klimenkov
 one year ago
Best ResponseYou've already chosen the best response.2If you want Taylor series  yes. But from \(\tan x\sim x,\,x\rightarrow0\) implies \(\tan\frac1x\sim\frac1x,\, x\rightarrow\infty\).

richyw
 one year ago
Best ResponseYou've already chosen the best response.0how am I supposed to know that \(\tan x \sim x,\;x\to 0\) ?

klimenkov
 one year ago
Best ResponseYou've already chosen the best response.2Compute\[\lim_{x\rightarrow0}\frac{\tan x}{x}\]

richyw
 one year ago
Best ResponseYou've already chosen the best response.0AWSOME. ok this is what I was struggling with last night.

richyw
 one year ago
Best ResponseYou've already chosen the best response.0why does doing that show that they behave the same?

richyw
 one year ago
Best ResponseYou've already chosen the best response.0that step is what really confuses me!

richyw
 one year ago
Best ResponseYou've already chosen the best response.0same step was used in the second line of this. I don't understand why I do this!

klimenkov
 one year ago
Best ResponseYou've already chosen the best response.2Try to check this theorem in your calculus book.

richyw
 one year ago
Best ResponseYou've already chosen the best response.0believe me I have tried. I even emailed my prof asking where the theorem is. does it have a name?

klimenkov
 one year ago
Best ResponseYou've already chosen the best response.2Ok. Did you understand why \(\tan\frac1x\sim\frac1x,\, x\rightarrow\infty\) ?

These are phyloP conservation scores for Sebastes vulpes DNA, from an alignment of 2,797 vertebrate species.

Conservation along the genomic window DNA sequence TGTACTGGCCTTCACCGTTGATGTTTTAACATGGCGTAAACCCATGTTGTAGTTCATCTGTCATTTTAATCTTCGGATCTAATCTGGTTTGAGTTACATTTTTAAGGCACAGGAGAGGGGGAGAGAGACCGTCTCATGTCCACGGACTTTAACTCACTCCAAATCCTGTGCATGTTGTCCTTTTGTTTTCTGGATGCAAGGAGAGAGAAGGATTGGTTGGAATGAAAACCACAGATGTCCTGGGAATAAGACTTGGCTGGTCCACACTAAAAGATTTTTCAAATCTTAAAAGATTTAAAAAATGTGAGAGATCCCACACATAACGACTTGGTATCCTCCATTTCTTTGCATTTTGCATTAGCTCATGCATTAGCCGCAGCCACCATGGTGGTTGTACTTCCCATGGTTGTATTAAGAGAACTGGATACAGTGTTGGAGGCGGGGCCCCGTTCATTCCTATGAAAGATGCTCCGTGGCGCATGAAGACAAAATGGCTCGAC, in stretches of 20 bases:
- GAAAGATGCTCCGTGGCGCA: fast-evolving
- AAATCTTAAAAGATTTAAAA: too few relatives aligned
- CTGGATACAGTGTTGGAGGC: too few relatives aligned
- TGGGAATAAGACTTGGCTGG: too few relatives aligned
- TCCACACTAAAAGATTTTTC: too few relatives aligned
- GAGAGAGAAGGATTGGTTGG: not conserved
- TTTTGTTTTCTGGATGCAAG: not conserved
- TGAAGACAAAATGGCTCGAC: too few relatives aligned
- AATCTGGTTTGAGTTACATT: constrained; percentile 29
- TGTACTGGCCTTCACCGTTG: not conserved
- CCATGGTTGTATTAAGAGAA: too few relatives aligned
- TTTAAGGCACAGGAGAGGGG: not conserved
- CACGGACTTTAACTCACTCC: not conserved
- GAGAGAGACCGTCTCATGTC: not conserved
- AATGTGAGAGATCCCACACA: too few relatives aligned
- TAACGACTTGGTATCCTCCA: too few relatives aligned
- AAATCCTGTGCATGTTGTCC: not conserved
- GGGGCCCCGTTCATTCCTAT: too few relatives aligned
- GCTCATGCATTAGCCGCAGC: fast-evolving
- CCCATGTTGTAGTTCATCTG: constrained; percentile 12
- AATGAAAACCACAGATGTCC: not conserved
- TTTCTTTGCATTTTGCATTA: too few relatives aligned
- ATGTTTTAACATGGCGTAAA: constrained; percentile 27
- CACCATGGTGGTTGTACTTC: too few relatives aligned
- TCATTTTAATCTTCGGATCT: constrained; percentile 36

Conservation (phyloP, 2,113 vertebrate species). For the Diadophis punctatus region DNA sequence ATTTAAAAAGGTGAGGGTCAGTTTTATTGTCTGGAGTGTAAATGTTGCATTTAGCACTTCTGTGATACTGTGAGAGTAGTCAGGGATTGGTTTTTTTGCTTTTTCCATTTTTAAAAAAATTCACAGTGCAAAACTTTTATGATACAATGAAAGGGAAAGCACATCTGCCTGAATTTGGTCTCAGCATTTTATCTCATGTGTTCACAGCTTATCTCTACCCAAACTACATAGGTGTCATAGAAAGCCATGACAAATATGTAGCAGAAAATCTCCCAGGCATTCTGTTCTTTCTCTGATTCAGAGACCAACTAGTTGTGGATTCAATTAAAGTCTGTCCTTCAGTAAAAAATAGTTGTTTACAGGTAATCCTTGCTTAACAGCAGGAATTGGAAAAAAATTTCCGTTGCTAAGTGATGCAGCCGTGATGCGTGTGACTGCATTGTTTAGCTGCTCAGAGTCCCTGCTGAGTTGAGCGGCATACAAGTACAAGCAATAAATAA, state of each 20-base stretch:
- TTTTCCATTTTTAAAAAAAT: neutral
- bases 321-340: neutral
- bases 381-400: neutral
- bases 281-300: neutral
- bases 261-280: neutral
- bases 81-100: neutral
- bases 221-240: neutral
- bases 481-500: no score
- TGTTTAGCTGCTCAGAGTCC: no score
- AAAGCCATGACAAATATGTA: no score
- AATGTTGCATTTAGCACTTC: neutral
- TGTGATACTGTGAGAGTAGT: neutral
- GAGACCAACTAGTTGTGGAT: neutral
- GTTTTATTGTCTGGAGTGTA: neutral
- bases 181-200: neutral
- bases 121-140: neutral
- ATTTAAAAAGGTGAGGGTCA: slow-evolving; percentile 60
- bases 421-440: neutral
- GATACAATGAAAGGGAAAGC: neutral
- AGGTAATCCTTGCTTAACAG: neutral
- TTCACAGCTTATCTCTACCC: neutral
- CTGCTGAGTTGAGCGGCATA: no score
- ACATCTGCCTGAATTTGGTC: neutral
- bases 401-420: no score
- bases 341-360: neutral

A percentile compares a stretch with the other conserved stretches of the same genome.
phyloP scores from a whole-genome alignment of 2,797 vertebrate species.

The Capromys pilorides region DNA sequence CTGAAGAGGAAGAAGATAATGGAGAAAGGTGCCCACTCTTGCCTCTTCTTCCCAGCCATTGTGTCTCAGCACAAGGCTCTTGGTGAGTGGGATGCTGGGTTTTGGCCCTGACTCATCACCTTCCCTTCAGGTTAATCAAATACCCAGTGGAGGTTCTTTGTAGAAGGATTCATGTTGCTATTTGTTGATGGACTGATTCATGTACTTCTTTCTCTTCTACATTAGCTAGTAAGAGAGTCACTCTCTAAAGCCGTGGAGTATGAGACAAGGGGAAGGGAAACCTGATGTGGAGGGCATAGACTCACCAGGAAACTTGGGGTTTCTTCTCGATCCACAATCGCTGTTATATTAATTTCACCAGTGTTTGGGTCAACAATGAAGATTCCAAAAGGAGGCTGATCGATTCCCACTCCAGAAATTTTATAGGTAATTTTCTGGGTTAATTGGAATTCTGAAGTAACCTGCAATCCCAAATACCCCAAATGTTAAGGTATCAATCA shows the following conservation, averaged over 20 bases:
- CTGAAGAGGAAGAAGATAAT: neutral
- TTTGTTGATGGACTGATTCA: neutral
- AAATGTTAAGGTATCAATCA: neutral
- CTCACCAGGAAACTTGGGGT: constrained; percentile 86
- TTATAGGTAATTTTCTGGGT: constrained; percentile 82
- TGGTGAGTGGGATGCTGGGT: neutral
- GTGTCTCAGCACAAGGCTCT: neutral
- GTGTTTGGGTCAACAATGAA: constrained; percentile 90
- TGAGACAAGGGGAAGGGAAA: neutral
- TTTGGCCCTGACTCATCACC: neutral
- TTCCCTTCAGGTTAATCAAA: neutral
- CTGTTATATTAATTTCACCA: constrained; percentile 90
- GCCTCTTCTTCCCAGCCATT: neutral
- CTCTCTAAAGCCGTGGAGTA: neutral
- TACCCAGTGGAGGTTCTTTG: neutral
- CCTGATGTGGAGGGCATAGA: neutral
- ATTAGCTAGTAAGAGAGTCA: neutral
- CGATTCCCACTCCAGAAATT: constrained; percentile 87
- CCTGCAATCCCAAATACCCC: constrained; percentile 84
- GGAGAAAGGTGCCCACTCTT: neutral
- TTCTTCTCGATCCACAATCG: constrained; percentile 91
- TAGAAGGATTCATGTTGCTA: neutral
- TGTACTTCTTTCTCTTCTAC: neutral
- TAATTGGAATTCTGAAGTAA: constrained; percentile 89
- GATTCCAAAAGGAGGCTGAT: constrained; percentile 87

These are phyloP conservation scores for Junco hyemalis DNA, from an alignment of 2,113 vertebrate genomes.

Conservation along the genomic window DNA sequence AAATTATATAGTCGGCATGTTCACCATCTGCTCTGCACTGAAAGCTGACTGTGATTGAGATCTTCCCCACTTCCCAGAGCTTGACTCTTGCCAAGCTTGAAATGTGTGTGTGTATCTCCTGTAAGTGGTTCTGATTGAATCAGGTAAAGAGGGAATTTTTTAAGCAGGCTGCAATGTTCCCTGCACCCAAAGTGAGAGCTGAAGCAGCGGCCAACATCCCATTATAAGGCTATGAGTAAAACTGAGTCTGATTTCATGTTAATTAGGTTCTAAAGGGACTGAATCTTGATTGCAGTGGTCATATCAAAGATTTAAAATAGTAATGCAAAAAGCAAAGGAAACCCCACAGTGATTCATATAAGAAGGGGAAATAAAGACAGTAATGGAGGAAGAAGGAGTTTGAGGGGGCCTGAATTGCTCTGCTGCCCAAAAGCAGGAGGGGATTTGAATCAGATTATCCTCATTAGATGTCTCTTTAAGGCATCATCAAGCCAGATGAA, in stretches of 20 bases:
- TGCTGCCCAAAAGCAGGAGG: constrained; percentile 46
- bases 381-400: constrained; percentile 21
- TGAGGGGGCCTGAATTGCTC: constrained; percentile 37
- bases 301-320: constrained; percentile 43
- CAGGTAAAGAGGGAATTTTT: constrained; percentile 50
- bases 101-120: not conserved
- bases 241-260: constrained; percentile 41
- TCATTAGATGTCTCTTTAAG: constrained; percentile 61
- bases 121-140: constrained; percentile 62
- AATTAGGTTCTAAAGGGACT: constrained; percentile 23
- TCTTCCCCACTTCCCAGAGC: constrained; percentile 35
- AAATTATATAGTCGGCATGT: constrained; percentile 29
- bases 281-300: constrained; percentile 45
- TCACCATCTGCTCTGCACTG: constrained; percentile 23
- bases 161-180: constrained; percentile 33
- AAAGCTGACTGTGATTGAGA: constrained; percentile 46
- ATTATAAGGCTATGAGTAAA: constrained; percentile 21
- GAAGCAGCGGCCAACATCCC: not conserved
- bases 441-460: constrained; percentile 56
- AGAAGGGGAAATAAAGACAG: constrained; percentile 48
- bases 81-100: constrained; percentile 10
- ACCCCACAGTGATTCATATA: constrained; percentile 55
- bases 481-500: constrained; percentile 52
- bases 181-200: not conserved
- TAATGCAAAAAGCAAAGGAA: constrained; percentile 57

richyw
 one year ago
Best ResponseYou've already chosen the best response.0no, because I don't understand why \(\tan x \sim x,\;x\to 0\)

klimenkov
 one year ago
Best ResponseYou've already chosen the best response.2Do you know that \[\lim_{x\rightarrow0}\frac{\sin x}{x}=1\]

klimenkov
 one year ago
Best ResponseYou've already chosen the best response.2Now \[\lim_{x\rightarrow0}\frac{\tan x}{x}=\lim_{x\rightarrow0}\frac{\frac{\sin x}{\cos x}}{x}=\lim_{x\rightarrow0}\frac{\sin x}{x}=1\]because \(\lim_{x\rightarrow0}\cos x=1\). Got it?

richyw
 one year ago
Best ResponseYou've already chosen the best response.0yes, I can compute the limit.

richyw
 one year ago
Best ResponseYou've already chosen the best response.0but I don't understand its significance

klimenkov
 one year ago
Best ResponseYou've already chosen the best response.2Ah. Ok. If \(f(x)\sim g(x),\,x\rightarrow a\), it means that \(f(x)\) behaves like \(g(x)\) at the point \(x=a\).

richyw
 one year ago
Best ResponseYou've already chosen the best response.0right. do you know why?

richyw
 one year ago
Best ResponseYou've already chosen the best response.0I mean why the limit thing, not that definition

klimenkov
 one year ago
Best ResponseYou've already chosen the best response.2Or \[\lim_{x\rightarrow a}\frac{f(x)}{g(x)}=1\]

richyw
 one year ago
Best ResponseYou've already chosen the best response.0AHHH that's so obvious!

klimenkov
 one year ago
Best ResponseYou've already chosen the best response.2It is equivalent definitions.

richyw
 one year ago
Best ResponseYou've already chosen the best response.0omg. thank you so much.

richyw
 one year ago
Best ResponseYou've already chosen the best response.0I feel so stupid now, but if you looked at my questions history I spent like 3 hours last night trying to get this explanation!

klimenkov
 one year ago
Best ResponseYou've already chosen the best response.2Don't be shy to ask. It is normal not to see obvious things because obvious is a relative concept. I wish you a lot of luck in learning math. Love it.